|04-15-2011 06:52 AM|
|cobalt327||Being as how this box was apart for rebuilding, it would have been bench-adjusted for worm gear bearing preload and sector shaft engagement. I'd at least check the adjustments to be sure they were done correctly.|
|04-15-2011 05:26 AM|
|bsa_bob||No rag joint....and thanks all. I think we did cover it all,case being.........I myself haven't covered it all , or i'd have it repaired.see ya later. somewhere else .bob s|
|04-15-2011 01:18 AM|
what about the rag joint
|04-14-2011 09:36 PM|
|Two8tyThree||Sorry Bob I think we covered it all. I got no more ideas.|
|04-14-2011 04:58 PM|
|bsa_bob||I checked most all the things dsraven mentioned. Drove it down the road, and still has that little bit of slack.called; "driving the kar all the time".I will eventually stumble upon it, but hey its been 3 weeks, i can go on if need be. Unless the right guy comes along with the right money. naaawww jus gettin mentally exhausted.I guess anymore ideas out there??????????? disgruntled ------------------------|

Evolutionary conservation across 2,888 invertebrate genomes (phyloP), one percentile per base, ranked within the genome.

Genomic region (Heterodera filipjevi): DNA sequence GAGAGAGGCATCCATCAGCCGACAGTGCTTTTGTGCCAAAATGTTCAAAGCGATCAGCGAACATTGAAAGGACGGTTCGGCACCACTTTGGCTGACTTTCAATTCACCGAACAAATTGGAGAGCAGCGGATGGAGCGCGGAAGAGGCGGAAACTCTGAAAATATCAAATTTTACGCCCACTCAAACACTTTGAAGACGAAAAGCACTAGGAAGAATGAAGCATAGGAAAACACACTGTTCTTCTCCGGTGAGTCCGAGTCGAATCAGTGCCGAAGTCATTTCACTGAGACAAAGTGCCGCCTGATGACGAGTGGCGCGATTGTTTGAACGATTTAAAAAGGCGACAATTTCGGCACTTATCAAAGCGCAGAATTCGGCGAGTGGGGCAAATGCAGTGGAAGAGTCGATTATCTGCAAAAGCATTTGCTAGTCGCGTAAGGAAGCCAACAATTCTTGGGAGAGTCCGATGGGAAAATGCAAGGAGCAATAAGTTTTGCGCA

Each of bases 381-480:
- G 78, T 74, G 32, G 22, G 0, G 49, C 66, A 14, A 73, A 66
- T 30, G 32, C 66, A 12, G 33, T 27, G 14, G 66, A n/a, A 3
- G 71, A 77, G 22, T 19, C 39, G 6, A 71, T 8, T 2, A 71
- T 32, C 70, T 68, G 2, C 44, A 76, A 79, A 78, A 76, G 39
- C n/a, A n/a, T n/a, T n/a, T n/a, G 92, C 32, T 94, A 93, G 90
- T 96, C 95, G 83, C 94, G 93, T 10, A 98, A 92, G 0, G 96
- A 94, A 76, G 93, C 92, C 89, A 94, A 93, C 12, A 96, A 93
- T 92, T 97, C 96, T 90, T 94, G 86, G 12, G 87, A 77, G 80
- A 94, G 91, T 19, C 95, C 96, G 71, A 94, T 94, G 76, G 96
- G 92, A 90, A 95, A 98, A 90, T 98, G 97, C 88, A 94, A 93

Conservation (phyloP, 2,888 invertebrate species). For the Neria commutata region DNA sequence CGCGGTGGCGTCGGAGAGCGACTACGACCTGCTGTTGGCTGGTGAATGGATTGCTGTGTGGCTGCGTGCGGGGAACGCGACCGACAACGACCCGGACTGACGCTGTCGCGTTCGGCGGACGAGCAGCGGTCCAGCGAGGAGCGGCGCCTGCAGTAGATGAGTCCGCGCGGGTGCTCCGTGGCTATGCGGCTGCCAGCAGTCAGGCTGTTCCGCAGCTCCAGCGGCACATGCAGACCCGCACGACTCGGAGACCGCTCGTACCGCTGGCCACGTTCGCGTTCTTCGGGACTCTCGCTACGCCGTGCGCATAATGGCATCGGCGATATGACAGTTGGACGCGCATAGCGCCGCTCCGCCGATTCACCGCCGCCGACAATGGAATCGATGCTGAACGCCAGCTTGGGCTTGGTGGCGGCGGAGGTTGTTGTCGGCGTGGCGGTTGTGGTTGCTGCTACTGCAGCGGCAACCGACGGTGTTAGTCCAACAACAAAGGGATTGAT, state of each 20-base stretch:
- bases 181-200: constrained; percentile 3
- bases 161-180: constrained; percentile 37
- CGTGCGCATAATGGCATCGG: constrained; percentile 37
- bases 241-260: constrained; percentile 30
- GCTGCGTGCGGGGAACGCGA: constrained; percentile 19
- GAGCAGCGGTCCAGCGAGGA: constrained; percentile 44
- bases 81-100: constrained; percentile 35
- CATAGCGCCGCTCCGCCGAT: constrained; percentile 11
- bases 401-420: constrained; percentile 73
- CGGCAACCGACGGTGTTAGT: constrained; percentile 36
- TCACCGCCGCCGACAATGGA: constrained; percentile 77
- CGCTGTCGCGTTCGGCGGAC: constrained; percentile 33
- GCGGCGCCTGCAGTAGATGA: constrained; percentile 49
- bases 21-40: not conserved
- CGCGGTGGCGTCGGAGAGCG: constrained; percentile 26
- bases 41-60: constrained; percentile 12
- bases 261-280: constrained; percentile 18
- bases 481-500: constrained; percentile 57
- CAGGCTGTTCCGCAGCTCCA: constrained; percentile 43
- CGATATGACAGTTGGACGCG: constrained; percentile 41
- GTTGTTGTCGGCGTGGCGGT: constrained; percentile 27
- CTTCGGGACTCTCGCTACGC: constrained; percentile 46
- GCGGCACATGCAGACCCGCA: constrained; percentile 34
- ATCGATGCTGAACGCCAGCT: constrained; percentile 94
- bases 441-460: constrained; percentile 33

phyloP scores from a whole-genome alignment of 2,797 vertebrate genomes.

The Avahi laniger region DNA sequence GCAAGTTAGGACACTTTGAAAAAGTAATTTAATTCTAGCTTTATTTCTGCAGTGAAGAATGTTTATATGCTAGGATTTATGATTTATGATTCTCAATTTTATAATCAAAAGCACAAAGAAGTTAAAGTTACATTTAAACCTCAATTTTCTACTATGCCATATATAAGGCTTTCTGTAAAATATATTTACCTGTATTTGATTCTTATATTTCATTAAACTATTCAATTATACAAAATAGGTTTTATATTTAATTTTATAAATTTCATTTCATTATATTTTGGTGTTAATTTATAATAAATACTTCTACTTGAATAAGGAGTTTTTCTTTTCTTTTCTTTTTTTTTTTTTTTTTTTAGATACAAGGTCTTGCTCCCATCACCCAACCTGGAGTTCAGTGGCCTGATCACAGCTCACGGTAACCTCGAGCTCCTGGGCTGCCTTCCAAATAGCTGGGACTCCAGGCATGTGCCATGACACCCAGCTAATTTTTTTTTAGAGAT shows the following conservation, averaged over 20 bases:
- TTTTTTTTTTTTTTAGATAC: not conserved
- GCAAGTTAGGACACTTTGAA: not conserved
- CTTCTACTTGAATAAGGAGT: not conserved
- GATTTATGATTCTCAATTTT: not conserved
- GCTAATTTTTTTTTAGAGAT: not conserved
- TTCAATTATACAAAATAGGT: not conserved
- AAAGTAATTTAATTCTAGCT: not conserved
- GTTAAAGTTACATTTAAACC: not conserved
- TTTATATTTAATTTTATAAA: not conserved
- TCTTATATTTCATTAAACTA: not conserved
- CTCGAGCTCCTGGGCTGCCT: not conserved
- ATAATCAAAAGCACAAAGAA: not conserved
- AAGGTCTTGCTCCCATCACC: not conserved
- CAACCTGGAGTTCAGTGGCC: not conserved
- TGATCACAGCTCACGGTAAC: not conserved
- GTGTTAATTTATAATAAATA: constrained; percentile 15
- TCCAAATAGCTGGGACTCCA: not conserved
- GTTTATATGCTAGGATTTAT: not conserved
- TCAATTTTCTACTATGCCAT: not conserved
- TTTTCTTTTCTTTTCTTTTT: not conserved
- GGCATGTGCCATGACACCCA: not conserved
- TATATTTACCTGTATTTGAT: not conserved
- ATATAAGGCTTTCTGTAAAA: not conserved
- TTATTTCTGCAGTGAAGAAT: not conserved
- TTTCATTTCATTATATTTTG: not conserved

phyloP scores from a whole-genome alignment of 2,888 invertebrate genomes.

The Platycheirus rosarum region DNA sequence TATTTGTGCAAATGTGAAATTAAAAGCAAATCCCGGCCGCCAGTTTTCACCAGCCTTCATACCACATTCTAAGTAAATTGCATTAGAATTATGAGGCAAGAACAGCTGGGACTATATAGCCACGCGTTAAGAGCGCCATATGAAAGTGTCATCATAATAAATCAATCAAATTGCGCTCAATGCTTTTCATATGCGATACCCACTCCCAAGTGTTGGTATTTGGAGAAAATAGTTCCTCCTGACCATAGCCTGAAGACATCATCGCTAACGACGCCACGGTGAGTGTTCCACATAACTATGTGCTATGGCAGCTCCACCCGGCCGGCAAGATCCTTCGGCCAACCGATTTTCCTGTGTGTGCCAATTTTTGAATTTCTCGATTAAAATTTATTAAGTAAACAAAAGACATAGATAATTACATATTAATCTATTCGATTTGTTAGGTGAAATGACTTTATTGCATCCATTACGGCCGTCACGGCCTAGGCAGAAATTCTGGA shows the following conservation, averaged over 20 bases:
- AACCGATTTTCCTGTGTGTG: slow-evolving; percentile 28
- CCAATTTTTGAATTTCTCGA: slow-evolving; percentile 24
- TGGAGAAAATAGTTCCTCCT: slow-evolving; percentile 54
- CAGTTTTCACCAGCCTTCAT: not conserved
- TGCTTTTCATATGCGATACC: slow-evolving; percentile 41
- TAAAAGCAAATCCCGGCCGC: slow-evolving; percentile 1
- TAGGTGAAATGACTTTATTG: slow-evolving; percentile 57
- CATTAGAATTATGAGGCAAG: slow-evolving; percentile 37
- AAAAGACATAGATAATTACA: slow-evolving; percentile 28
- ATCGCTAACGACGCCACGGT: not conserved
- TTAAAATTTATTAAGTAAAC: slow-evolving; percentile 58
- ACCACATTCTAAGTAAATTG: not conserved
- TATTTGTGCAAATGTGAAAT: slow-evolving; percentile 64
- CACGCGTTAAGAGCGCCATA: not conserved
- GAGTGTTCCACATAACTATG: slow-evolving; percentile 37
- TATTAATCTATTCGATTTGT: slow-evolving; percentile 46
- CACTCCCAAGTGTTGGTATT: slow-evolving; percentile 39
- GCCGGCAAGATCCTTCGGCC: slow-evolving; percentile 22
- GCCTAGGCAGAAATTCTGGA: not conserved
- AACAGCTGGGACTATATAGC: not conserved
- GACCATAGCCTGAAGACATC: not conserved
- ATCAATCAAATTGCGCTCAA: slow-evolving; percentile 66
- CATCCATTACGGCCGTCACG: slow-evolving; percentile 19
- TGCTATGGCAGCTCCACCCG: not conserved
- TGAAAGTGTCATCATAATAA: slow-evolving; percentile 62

|04-14-2011 01:14 PM|
|bsa_bob||This a big- old long, sector- shaft f-150 box from a 77 ford truck, its as fatmans ueses this box for their kits, for the 49-51 mercurys.If i could find a different box.with close to the same mounting demensions and over all length. i would give it a lot of thought before i dismissed it.|
|04-14-2011 01:02 PM|
I was thinking the stock Ford buggy sprung axles were like 6-7 degrees king pin inclination (caster).
I'm not sure how they rebuild those Ford boxes, I have been inside several and the pitman shaft bushing is just machined into the housing, there is nothing you can replace unless they machine the housing out and install a bushing or torrington bearing like chevys use. I have seen those rebuild kits that just replace one of the spacers in the pitman seal stack with one that is the size of the pitman shaft. It does tighten them up for a while but you basically have a pitman shaft bushing that is about 1/4 inch thick. They don't last long.
Also I think the toe in setting is a bit different if you are running bias ply rather than radials. IIRC bias ply tires like a little more toe in that radials. It isn't hard to set that yourself and experiment a little, no sense paying an alignment shop $100 to do it.